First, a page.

At about the same time, I went to a women’s dance where I flirted with another lesbian who flirted back. Xena (as I’ll call her) was there without her long-term partner Gabrielle. Xena and I went as far as possible in a parked car before her guilt kicked in when she remembered her girlfriend at home. Xena suggested that we should have a threesome some time.
The next time I saw Gabrielle, she didn’t seem happy to see me. I realized that the loving threesome would only happen after the Apocalypse, and possibly not even then.
A young gay-male friend told me his plan to move to another part of Canada to live with a man he knew and liked. Friend told me that the other man (I’ll call him Joe) showed clear signs of being sexually attracted to him, but he was “in the closet.” This actually meant that Joe was married to a woman, Josephine. When I asked my friend if he thought he could also seduce Josephine so that both spouses would get equal time with their co-tenant, he seemed horrified. Friend made it clear that he was not at all attracted to any woman, let alone Josephine, but he couldn’t understand why she didn’t want him to move in. He assumed she was homophobic. Yoy.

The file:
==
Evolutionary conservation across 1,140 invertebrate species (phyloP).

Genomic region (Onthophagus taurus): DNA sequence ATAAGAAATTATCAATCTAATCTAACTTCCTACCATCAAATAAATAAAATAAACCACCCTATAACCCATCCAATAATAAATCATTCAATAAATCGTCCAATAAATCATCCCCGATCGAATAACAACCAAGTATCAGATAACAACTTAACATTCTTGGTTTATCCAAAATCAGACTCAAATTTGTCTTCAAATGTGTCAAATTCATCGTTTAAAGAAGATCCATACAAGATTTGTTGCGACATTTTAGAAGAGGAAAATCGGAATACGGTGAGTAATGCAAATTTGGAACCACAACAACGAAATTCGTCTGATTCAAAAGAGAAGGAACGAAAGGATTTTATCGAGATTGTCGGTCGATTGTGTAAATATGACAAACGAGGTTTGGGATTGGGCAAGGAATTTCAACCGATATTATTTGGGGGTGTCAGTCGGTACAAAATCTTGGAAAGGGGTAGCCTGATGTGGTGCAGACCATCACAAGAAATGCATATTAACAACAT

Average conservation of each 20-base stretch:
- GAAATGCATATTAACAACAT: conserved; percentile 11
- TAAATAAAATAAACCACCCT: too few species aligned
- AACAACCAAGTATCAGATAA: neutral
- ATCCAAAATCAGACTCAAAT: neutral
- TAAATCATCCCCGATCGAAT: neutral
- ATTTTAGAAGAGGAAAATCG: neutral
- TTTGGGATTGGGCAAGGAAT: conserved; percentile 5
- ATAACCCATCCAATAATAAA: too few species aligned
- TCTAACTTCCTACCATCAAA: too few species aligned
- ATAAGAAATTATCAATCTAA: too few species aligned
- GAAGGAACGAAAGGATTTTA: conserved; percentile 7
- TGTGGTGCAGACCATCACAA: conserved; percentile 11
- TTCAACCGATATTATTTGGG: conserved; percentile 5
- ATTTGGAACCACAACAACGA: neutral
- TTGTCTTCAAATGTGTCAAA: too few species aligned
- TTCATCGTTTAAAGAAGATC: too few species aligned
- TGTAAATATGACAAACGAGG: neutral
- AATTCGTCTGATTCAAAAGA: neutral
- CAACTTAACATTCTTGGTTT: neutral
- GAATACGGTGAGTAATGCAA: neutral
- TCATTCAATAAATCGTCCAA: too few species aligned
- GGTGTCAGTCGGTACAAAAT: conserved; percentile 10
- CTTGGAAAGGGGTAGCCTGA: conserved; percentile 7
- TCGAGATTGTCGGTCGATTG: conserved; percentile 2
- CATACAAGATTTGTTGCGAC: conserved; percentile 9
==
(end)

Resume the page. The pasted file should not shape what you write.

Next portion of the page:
Several months later, I heard that my friend was back in town. His ménage experiment had not worked, and the husband had chosen to stay with his wife. How shocking.
In Canada, government signs and notices must be in both official languages: English and French. A sign in the local post office reads: “Demenagez-vous?” which translates roughly into “Are you moving?” The notice goes on to advise those who plan to move to send out change-of-address cards. It always makes me wonder how many people who have tried to live in a ménage have left quickly, with hard feelings on all sides.
Jealousy is not an emotion that can simply be banished by means of a conscious decision, and it is not necessarily an expression of paranoia. Human beings need to feel liked, valued, admired and trusted, and no one wants to be ignored or left behind by a lover who prefers someone else. The challenge, both for those who want to be in a ménage and for those who want to write about the development of one, is to acknowledge the jealousy and cope with it realistically.